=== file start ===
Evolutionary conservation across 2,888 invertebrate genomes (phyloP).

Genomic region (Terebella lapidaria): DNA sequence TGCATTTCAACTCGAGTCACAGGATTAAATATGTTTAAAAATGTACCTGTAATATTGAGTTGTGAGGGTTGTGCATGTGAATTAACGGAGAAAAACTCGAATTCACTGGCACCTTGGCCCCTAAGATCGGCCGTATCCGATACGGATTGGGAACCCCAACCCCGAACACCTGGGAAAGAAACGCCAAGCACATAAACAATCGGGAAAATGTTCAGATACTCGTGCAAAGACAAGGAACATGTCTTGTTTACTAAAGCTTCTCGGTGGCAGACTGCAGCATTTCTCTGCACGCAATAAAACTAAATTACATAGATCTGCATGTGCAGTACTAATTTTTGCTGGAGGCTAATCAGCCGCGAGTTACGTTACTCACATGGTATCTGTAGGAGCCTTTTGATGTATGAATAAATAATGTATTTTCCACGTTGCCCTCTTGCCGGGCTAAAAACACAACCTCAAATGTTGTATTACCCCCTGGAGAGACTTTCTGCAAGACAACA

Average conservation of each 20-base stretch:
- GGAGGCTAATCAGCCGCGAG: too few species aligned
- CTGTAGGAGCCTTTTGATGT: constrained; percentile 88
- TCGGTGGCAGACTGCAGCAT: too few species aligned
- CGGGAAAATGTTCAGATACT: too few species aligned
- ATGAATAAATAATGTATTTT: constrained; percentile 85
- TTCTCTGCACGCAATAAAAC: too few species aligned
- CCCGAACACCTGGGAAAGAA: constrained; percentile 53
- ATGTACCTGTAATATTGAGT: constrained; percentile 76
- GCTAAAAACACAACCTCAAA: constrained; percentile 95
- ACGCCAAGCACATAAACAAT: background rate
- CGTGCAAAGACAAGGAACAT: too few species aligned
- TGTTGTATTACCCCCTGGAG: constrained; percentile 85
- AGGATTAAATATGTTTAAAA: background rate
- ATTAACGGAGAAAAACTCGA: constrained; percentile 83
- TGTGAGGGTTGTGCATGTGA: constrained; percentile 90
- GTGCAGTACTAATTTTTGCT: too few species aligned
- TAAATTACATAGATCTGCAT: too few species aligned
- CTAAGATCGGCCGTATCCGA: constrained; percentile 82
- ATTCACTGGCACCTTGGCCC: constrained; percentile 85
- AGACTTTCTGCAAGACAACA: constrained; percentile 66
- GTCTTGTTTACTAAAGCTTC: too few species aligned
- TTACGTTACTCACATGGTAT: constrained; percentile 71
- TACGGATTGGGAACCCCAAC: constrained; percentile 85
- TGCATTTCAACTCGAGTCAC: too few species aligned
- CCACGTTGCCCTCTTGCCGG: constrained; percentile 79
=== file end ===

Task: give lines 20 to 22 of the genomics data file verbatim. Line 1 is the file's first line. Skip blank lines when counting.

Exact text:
- TAAATTACATAGATCTGCAT: too few species aligned
- CTAAGATCGGCCGTATCCGA: constrained; percentile 82
- ATTCACTGGCACCTTGGCCC: constrained; percentile 85